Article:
Tag Archives: Leopold Stokowski

“GOOD OLD GOOD ONES” at MANASSAS: BILLY BUTTERFIELD, PEE WEE ERWIN, LARRY EANET, SPENCER CLARK, BUTCH HALL, PAUL LANGOSCH, BARRETT DEEMS (February 6, 1980)

Leopold Stokowski said, “There is no exhausted repertoire. There are only exhausted musicians.”

It applies to the session you are about to indulge in, from the Manassas Jazz Festival, featuring Billy Butterfield and Pee Wee Erwin, trumpet; Larry Eanet, piano; Spencer Clark, bass saxophone; Butch Hall, guitar; Paul Langosch, string bass; Barrett Deems, drums. The songs are familiar: INDIANA / I’M COMIN’ VIRGINIA / JADA / an excerpt from I CAN’T GIVE YOU ANYTHING BUT LOVE / SALT PEANUTS jocularly leading into I FOUND A NEW BABY: twenty-six minutes of expert joy-making. None of the players would have said, “For goodness’ sake, I’ve played INDIANA too many times. Could we take out charts for an obscure Cole Porter tune, instead?” No, they enjoyed the freedom of familiar repertoire, which was in itself comforting and giving them freedom to take chances . . . while pleasing an audience that was both comforted and excited by the familiar. So everyone was happy, and I hope that happiness of forty years ago is vividly transferred to you all in 2021:

Of the brilliant incendiaries above, Billy Pee Wee, Larry, Spencer, Butch, and Barrett have moved to other neighborhoods. I am happy to report that bassist Paul Langosch (who’s also played with Tony Bennett) is very much alive and well, and giving a presentation on April 28: details here.

The fellow I do want to commemorate is trumpeter / archivist / all-around gentleman Joe Shepherd, who left us this month. I don’t know details, except that Joe was over ninety, and more generous than I could imagine. I encountered him some years ago because of the one-song magical videos he had offered on his YouTube channel, “Sflair,” videos that featured Vic Dickenson, Don Ewell, and others. I wrote to him and he made me parcel after parcel of DVD transfers, most of which you have seen on JAZZ LIVES. And until very recently, he was practicing the horn at home. A true hero, and not just because of the parcels: when I asked him what I could do in return, his answer was always that he was so happy people were enjoying the music. A resonant gentle kindness I won’t forget, nor will anyone who knew him.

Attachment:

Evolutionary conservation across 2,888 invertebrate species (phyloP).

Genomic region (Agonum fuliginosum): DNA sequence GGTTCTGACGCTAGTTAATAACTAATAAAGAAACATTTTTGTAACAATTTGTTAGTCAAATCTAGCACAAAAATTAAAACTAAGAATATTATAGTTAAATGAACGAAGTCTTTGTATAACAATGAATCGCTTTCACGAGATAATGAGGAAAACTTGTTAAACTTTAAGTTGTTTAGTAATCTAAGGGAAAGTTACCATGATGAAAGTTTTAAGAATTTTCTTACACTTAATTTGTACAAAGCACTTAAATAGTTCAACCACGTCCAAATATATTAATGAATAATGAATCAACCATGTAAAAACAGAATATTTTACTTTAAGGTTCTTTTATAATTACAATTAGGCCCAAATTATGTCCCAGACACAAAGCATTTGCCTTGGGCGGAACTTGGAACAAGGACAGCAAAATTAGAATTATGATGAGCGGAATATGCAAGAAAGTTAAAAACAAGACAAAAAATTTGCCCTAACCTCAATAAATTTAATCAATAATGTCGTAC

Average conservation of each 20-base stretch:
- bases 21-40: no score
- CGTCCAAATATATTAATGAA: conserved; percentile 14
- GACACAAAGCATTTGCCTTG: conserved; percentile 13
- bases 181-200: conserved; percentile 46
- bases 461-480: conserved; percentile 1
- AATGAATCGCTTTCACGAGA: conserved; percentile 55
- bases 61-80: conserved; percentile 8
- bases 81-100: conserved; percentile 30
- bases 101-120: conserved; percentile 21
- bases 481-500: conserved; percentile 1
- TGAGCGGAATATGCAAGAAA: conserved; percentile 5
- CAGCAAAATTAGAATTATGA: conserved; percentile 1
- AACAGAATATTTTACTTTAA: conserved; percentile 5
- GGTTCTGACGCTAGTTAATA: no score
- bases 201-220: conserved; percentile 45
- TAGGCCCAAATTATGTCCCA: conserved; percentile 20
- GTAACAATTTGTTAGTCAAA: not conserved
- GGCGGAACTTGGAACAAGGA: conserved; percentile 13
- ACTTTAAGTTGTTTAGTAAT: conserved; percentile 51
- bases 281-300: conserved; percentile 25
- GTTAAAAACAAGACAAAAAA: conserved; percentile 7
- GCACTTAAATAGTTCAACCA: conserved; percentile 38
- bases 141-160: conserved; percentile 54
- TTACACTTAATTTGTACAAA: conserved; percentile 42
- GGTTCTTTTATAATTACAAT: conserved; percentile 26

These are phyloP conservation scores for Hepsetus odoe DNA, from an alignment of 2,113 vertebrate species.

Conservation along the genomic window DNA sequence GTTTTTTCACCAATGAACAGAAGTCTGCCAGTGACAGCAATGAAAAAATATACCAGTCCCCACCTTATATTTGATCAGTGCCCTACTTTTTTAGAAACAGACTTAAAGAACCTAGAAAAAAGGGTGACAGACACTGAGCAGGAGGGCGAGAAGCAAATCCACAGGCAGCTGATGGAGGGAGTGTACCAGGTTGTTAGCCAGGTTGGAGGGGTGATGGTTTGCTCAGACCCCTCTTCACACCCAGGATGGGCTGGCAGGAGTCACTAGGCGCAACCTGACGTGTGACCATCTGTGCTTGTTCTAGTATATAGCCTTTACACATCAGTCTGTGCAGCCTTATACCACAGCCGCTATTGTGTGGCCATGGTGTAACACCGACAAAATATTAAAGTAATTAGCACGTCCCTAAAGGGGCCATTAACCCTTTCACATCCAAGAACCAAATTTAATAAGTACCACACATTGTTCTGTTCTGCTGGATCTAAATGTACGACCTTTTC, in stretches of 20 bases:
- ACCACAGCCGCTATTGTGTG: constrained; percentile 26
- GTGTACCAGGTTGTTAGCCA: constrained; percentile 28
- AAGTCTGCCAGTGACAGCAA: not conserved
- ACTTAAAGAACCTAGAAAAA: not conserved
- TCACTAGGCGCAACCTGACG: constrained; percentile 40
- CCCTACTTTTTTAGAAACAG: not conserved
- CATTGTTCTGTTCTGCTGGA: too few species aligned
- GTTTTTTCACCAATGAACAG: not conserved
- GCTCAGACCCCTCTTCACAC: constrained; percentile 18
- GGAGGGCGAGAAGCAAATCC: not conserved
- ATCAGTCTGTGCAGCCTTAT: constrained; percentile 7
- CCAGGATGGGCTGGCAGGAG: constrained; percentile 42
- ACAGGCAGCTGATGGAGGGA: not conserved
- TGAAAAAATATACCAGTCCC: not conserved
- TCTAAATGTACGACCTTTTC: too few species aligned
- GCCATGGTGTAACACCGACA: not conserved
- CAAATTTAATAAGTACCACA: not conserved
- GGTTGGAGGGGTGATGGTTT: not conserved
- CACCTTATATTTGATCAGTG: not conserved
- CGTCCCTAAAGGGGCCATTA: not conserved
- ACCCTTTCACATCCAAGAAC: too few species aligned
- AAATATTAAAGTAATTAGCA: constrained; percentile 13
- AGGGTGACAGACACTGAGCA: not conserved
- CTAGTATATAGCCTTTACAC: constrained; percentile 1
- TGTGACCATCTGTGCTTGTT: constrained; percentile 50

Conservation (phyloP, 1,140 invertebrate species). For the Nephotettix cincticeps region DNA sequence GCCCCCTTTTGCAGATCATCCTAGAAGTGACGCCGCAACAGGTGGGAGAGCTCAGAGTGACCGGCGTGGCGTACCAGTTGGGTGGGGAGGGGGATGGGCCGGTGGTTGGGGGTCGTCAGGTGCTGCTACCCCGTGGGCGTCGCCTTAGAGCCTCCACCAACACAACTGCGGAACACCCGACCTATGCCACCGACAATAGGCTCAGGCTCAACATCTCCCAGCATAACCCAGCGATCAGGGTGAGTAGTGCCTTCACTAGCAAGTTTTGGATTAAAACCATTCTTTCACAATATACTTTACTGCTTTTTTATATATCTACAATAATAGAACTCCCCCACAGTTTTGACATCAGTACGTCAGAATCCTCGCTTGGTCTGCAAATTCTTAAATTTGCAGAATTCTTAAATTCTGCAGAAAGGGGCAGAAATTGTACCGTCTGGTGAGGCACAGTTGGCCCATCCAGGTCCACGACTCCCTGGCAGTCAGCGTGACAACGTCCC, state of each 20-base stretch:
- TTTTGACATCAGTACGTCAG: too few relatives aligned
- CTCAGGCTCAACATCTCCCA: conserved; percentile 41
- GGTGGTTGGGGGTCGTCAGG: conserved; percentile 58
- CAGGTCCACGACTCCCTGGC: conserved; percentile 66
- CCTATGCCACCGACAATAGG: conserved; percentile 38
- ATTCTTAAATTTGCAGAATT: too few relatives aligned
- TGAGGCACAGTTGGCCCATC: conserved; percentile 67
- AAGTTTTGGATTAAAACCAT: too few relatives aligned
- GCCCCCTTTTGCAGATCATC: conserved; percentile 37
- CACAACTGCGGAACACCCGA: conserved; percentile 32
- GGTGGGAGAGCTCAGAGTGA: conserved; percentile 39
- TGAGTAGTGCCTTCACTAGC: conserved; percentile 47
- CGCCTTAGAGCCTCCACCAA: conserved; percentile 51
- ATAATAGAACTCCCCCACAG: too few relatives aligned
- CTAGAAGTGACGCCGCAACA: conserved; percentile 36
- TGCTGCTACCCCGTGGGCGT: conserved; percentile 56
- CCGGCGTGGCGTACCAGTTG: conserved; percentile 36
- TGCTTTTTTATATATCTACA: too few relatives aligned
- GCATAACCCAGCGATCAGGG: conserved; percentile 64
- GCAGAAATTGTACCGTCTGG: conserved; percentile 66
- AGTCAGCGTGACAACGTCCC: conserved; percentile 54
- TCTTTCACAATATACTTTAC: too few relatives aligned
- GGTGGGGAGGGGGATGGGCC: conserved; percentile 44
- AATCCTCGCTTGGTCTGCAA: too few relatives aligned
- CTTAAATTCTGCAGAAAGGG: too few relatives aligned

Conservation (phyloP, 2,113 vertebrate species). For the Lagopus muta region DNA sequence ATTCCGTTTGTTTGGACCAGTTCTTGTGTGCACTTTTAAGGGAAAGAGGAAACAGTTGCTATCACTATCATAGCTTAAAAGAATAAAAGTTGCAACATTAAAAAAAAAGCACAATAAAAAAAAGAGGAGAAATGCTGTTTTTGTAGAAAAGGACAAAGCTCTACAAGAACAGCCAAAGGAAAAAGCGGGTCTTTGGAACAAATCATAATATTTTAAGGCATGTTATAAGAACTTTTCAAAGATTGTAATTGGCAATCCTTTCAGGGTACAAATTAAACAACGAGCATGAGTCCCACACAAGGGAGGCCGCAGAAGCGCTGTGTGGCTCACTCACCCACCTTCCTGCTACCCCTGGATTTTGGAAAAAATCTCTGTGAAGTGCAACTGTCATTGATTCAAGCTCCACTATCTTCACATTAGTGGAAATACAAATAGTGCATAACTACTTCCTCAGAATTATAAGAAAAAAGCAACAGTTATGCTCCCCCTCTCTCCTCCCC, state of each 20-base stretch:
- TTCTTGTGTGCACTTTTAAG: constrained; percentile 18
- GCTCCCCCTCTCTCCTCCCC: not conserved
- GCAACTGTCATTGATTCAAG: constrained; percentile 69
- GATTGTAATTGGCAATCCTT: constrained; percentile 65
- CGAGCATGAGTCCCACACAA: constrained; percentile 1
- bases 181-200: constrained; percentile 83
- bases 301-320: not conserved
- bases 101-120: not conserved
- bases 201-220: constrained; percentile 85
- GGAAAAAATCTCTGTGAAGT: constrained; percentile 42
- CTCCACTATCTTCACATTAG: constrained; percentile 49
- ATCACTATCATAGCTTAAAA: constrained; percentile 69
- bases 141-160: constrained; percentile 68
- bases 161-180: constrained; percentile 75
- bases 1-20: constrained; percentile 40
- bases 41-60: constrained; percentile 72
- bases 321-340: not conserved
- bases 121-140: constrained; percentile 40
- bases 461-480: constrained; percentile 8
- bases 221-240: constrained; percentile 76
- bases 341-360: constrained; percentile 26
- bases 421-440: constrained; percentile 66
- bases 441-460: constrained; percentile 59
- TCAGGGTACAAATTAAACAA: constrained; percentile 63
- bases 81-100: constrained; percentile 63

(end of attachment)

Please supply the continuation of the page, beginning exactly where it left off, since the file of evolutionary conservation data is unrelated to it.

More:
May your happiness increase!

TOMMY DORSEY, POP STAR, MEETS THE SYMPHONY (“CONCERTO for TROMBONE and ORCHESTRA,” NATHANIEL SHILKRET, conducted by LEOPOLD STOKOWSKI, WNYC, February 15, 1945)

Seventy-six years after this premiere performance, it might be difficult to envision Tommy Dorsey as a pop star of such magnitude, but the audience’s enthusiasm is more than enough proof. And I salute the young woman who, at 2:30, yells, “Frankie!” We know who that is. But Maestro Stokowski has to lecture the young men and women — an audience of 2300 schoolchildren, I have read — sternly at first, and again at the end of the second movement.

Please listen to the very end, where the announcer oh-so-calmly concludes that the audience’s excitement at the rhythmic nature of the final movement must have come from our civilization’s roots in “the jungle.” Dorsey was Caucasian of Irish descent; I wonder what would have been said were he African-American?

I’d gather than the work was written with Dorsey in mind — as the pre-eminent popular American trombonist, for Shilkret’s score has sly nods to Dorsey’s theme, I’M GETTING SENTIMENTAL OVER YOU, his hit SONG OF INDIA, and the third movement’s BOOGIE WOOGIE, at least rhythmically.  Dorsey and Shilkret had a long history: Tommy played on a recording of the All Star Orchestra, directed by Nat, in 1928, and they would have encountered each other frequently in radio orchestras Nat directed.

I think most readers will have encountered Shilkret as a name on a Victor 78, but if the Concerto has hints of film music, he also worked for RKO and MGM from 1935 to the middle Fifties.  And of course there is the pleasing shadow of Gershwin, someone whose path crossed Shilkret’s early as well.  His biography can be found here, and it’s fascinating.  He had a long life — 1889-1982 — and I am amused to find that he lived with his son for the last twenty-five years of his life in Franklin Square, New York, a suburb not far from me.

This performance of Shilkret’s CONCERTO FOR TROMBONE AND ORCHESTRA (occasionally noted with MODERN preceding the title) took place at City Center in New York City on February 15, 1945, with Leopold Stokowski conducting. And this archival recording was rebroadcast, thanks to John Schaefer, over New York public radio, WNYC-FM, here in 1989:

May your happiness increase!